Proper 25C 2016

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Texts for Today
Excerpt From, “Pilgrim at Tinker Creek” by Annie Dillard

Thomas Merton wrote, “There is always a temptation to diddle around in the contemplative life, making itsy-bitsy statues.” There is always an enormous temptation in all of life to diddle around making itsy-bitsy friends and meals and journeys for itsy-bitsy years on end. It is so self-conscious, so apparently moral, simply to step aside from the gaps where the creeks and winds pour down, saying, I never merited this grace, quite rightly, and then to sulk along the rest of your days on the edge of rage. I won’t have it. The world is wilder than that in all directions, more dangerous and bitter, more extravagant and bright. We are making hay when we should be making whoopee; we are raising tomatoes when we should be raising Cain, or Lazarus.

Ezekiel excoriates false prophets as those who have “not gone up into the gaps.” The gaps are the thing. The gaps are the spirit’s one home, the altitudes and latitudes so dazzlingly spare and clean that the spirit can discover itself for the first time like a once-blind man unbound. The gaps are the clifts in the rock where you cower to see the back parts of God; they are the fissures between mountains and cells the wind lances through, the icy narrowing fiords splitting the cliffs of mystery. Go up into the gaps. If you can find them; they shift and vanish too. Stalk the gaps. Squeak into a gap in the soil, turn, and unlock – more than a maple – a universe. This is how you spend this afternoon, and tomorrow morning, and tomorrow afternoon. Spend the afternoon. You can’t take it with you.

Gospel: Luke 18:9-14


No matter how old
or young we are,
there are gaps to stalk.

One morning this week I watched
as a toddler wandered around a room full of clergy
who were droning on about boring Church stuff
of little consequence to anyone.
Meanwhile the toddler was leaning
and falling
and bumping his head
and crying,
and getting back up and doing it all over again.
To that little muffin
the entire world was a gap,
and the only way he was going to learn to walk
was to stalk every gap he could find.

I have witnessed first hand
people on their deathbed stalking the gaps –
demons of the mind they wrestled to the ground,
or reconciliations they had feared their whole lives,
and forgiveness’s received and granted
with pain as well as with its release –
and they simply refused to be timid
even as they came to their death.

So whether you are a Freshman
sitting pretty with four years to go;
or a senior sweating the day after graduation;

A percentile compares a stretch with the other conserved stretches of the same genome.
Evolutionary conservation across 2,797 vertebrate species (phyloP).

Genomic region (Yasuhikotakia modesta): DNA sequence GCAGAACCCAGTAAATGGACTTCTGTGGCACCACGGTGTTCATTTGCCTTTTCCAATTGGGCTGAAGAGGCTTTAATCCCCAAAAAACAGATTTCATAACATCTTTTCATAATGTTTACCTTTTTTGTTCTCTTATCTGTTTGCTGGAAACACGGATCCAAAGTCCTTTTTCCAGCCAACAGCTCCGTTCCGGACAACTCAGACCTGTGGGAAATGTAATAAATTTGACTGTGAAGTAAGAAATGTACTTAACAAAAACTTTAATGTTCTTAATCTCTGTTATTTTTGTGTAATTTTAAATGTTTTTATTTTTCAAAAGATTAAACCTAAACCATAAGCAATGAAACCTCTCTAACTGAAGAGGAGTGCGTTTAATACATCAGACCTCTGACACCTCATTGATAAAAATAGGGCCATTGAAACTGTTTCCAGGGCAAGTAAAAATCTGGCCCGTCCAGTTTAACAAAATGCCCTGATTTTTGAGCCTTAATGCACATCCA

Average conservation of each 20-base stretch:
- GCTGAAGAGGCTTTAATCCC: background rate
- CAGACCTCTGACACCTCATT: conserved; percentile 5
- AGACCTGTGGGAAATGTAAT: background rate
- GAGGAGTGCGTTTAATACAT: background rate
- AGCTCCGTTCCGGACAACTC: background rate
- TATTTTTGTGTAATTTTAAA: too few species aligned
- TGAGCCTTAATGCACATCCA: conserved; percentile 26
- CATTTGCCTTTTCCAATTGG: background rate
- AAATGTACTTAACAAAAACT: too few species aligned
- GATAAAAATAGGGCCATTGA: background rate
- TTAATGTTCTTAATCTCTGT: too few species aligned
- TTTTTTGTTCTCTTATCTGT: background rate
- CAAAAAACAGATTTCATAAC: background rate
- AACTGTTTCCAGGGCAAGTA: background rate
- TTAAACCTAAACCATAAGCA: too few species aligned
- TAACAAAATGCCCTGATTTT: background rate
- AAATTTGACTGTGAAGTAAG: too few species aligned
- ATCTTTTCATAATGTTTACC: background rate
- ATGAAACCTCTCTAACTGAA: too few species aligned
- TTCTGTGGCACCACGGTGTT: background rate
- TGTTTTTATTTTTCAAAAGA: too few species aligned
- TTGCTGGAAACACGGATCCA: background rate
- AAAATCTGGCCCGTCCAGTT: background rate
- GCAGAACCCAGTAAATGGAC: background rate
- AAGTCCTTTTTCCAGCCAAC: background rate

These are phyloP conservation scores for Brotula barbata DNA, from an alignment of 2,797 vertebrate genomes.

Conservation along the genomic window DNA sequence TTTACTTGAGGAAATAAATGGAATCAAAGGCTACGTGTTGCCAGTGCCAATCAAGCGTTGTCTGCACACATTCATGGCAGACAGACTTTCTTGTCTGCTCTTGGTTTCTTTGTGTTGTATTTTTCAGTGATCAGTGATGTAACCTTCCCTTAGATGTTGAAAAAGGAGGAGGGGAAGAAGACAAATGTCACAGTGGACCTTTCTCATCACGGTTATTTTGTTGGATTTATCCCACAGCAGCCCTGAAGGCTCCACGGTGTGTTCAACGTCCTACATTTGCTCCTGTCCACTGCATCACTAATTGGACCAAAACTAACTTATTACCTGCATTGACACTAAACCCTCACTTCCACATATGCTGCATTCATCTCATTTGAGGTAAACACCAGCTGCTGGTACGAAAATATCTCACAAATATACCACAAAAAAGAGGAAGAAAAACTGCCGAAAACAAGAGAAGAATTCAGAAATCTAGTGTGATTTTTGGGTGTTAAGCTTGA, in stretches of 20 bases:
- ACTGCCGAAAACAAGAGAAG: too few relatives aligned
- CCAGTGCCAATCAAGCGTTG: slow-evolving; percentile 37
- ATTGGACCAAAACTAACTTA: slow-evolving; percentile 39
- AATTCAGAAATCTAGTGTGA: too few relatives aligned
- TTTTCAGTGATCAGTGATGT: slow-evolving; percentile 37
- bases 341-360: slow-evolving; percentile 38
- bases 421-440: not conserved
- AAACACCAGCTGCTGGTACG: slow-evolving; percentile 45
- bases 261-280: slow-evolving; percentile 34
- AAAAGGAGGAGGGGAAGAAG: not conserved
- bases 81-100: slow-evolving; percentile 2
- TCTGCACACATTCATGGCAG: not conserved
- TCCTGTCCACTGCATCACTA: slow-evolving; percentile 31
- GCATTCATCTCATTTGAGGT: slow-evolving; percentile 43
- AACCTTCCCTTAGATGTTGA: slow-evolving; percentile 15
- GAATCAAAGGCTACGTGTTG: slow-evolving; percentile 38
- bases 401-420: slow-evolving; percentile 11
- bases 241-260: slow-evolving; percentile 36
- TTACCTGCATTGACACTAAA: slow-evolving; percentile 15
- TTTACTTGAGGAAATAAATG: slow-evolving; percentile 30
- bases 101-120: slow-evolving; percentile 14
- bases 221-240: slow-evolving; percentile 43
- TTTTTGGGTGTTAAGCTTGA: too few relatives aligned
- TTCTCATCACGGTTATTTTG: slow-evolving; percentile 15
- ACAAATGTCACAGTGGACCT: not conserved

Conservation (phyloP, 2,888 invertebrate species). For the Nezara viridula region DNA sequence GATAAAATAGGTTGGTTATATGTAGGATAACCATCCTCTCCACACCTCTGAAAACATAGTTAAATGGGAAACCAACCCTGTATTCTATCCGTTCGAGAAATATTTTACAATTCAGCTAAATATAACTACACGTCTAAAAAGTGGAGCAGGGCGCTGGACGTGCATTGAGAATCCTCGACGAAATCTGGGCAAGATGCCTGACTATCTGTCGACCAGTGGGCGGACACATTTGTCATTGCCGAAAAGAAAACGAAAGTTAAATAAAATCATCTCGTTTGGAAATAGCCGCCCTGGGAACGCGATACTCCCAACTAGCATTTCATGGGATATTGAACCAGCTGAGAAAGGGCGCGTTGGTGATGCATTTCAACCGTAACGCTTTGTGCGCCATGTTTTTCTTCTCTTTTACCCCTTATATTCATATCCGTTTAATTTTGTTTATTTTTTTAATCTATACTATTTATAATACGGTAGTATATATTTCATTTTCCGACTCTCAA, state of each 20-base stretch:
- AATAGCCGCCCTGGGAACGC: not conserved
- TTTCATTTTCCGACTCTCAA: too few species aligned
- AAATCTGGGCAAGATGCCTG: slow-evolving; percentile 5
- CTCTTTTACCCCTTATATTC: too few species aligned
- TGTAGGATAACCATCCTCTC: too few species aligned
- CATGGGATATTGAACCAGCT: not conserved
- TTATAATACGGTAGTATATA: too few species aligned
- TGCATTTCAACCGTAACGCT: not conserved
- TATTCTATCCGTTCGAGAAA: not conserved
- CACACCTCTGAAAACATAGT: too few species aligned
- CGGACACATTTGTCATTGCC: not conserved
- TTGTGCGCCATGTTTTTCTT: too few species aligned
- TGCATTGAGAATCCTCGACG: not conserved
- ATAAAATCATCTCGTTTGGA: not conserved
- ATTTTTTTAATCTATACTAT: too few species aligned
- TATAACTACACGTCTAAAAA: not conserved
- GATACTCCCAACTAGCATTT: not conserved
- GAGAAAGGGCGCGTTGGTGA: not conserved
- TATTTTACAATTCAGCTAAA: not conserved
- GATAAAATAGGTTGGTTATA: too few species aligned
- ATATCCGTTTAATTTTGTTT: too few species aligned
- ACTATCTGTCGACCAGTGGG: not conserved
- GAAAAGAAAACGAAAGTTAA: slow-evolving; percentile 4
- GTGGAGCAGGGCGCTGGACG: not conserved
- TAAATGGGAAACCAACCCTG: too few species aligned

or a mid-lifer just figuring out
you have less ahead than you do behind;
or you are just plain old
and have the aches and brittle bones to prove it;
stalking the gaps
is not only available to you,
it comes highly recommended
as a crucial element of our spiritual practice
and true well-being.

I just love that Tomas Merton phrase,
and Annie Dillard’s commentary on it:
Merton: “There is always a temptation to diddle in the contemplative life, making itsy-bitsy statues.”

Dillard: “There is always an enormous temptation
in all of life to diddle around making itsy-bitsy friends
and meals and journeys for itsy-bitsy years on end…
But the world is wilder than that in all directions,
more dangerous and bitter,
more extravagant and bright…
We are making hay when we should be making whoopee,
raising tomatoes when we should be raising Cain,
or Lazarus.”
The Biblical reference
in the longer quote about “stalking gaps,”
is to Exodus 32 when Moses is on the Mountain of God
and just before he receives the 10 Commandments
on the stone tablets.
As any student of the holy mysteries knows,
a human cannot look upon God and live.
So God tells Moses to go hide in a cleft in the rock,
in other words, find a gap.
“Get in there,” God says, “and when I pass by in all my glory,
you can peek out at my butt (that what God says),
but you cannot see my face or you will die.”

So that’s what Moses does.

As the pluperfect nexus of all life-and-energy
whirls over the top of the mountain
more intense than an F7 tornado,
Moses, shivering and shaking most likely,
watches as the Creator of the Cosmos
brushes past him.

In all the world of theological legend,
only Jesus and Mohammad have ever gotten so close
to the God of the Universe
while still breathing air.

But that super-charged gap is not the only one.

You and I have many other smaller gaps available to us
that we have not dared to stalk.
I think church should help us stalk the gaps in our lives
rather than spread out a pall
to cover them over
so we do not have to notice them.
What church often does instead though,
is encourage us to be like Dorothy
at the end of her journey in OZ,
when she clicks her heels
and wishes for home.

But I must be careful here
with this stalking-the-gaps language,
because I don’t want us to imagine
that spirituality is only about adventure.

Sometimes the gaps we need to stalk
are right in the midst of where we live
and sewn right into what we are doing now.

Many of the most familiar religious myths
focus on heroic adventure
when in fact, the work of spirituality
is more often akin to farming.

It is about being present to what we plant,
and nurturing what we have sewn.
It is about moving through the cycles
with their thin veneer of predictability,
under which bubbles storms
and droughts
and hailstorms
and pestilence
and floods
and fires.
There is adventure aplenty
for people who work the land,
adventures unrecognized
by those who are always fluttering through travels.

So in this metaphor of stalking the gaps in our lives,
please do not hear it as referring only to